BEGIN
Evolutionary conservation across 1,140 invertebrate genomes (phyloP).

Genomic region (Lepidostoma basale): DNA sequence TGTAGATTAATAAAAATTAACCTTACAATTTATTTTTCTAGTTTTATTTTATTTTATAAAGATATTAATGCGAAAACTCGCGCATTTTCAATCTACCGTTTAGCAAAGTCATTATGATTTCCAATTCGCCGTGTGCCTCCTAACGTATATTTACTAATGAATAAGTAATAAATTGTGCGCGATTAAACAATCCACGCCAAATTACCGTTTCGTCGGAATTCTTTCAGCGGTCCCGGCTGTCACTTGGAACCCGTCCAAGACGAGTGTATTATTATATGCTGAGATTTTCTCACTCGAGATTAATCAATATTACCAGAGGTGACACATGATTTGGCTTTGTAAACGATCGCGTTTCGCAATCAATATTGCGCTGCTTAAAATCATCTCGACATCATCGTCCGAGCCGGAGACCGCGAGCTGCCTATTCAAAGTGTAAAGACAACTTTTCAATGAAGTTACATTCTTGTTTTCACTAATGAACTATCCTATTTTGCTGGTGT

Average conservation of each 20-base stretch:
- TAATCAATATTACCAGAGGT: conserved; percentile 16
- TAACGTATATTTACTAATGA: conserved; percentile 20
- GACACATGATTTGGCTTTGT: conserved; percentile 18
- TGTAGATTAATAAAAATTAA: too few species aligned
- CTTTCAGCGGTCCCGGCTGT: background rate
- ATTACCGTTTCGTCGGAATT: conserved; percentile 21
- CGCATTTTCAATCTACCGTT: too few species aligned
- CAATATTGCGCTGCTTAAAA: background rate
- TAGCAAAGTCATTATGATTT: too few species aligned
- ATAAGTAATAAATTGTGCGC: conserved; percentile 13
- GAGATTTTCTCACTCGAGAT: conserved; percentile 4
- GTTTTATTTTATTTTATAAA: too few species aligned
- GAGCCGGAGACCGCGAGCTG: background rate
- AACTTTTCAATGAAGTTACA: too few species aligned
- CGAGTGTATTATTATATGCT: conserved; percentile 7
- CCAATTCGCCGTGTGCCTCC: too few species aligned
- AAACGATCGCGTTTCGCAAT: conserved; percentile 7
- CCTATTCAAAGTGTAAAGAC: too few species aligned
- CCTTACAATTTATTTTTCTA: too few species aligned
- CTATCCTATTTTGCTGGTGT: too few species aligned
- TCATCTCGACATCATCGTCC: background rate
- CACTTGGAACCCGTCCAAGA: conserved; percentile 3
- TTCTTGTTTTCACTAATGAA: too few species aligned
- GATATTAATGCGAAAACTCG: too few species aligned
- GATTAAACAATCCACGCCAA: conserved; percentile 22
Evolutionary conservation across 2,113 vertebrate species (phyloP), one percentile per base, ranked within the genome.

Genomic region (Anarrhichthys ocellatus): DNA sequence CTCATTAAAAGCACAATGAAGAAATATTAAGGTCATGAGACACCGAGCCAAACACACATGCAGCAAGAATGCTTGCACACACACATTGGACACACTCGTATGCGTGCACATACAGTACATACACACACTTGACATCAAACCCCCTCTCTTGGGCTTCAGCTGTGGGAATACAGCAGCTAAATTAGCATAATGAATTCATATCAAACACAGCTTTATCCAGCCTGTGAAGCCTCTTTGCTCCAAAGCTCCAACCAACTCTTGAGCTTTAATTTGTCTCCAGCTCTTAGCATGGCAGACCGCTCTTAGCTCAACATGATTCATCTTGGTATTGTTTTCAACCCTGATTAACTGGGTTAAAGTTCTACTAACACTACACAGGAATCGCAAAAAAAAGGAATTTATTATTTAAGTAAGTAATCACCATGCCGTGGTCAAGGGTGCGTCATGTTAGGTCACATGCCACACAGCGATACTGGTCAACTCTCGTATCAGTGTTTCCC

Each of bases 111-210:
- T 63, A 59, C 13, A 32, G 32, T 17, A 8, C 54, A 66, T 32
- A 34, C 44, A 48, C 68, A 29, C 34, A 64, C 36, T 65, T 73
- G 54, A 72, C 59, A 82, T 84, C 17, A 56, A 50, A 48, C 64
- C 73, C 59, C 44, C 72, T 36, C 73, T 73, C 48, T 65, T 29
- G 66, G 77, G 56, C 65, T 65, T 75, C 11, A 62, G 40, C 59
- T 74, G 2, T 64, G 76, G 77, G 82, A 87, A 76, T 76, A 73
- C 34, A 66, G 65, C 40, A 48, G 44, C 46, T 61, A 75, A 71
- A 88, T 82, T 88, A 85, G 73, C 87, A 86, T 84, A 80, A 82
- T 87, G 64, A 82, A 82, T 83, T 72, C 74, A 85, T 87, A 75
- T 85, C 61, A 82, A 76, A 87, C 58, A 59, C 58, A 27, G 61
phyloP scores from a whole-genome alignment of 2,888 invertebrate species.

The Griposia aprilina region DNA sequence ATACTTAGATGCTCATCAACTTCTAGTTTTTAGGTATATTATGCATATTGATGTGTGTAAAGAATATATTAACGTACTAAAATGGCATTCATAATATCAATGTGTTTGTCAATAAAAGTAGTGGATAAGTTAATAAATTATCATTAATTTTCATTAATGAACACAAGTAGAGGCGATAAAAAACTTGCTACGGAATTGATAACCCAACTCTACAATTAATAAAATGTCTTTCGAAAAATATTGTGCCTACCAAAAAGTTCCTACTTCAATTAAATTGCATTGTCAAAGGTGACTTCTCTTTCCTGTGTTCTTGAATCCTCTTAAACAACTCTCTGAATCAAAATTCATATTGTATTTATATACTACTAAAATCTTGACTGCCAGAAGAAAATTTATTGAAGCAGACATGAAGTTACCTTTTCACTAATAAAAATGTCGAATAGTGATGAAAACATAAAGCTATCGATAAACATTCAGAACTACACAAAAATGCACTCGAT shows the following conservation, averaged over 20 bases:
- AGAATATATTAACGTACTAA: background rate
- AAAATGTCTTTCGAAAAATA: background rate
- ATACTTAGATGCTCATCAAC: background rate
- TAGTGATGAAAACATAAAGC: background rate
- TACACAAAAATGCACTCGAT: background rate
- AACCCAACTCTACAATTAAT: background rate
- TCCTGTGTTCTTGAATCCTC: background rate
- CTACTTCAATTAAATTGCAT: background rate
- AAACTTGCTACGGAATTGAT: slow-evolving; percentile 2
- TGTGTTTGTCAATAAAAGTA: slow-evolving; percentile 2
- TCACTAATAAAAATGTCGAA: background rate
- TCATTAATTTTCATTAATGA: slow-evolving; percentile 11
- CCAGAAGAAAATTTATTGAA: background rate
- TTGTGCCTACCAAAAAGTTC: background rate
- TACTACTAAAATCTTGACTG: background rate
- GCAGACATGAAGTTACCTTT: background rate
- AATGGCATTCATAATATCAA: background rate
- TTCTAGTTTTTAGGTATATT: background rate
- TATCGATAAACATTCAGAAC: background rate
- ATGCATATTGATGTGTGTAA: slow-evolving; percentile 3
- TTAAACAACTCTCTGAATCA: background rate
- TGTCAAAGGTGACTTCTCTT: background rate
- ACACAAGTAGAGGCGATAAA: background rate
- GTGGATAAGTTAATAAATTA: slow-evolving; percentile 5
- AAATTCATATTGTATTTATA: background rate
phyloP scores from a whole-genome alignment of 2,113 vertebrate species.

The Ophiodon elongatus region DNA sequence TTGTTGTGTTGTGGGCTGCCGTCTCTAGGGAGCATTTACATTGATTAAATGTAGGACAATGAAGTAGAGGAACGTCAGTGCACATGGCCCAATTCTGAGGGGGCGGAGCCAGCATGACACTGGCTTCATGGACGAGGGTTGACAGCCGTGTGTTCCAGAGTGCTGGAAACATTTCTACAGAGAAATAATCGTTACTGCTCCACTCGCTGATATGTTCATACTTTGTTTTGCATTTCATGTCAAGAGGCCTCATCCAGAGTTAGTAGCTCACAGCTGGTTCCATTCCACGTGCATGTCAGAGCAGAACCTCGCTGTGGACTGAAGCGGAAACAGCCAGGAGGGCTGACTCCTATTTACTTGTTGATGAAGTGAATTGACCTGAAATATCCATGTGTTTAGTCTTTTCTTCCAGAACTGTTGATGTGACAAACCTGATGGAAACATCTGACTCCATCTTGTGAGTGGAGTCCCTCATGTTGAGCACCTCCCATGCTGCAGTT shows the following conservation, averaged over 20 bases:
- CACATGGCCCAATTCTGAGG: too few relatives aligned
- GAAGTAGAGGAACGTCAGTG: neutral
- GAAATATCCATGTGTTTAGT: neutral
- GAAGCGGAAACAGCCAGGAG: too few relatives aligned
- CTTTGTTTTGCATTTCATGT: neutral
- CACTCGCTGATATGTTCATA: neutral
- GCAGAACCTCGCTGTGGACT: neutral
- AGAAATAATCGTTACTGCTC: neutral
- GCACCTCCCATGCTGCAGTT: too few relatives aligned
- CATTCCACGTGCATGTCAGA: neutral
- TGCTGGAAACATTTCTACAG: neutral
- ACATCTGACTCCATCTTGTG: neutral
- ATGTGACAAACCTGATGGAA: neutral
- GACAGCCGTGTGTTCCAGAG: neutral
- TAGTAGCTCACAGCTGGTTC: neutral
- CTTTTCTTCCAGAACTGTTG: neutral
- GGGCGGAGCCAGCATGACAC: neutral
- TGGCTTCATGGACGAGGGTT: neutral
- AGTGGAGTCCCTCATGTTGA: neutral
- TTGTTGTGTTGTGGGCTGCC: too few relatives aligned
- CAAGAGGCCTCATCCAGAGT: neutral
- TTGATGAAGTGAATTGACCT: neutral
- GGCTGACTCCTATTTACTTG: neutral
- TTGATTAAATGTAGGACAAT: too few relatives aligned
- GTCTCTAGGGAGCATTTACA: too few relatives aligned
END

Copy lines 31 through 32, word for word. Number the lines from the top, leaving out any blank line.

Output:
Each of bases 111-210:
- T 63, A 59, C 13, A 32, G 32, T 17, A 8, C 54, A 66, T 32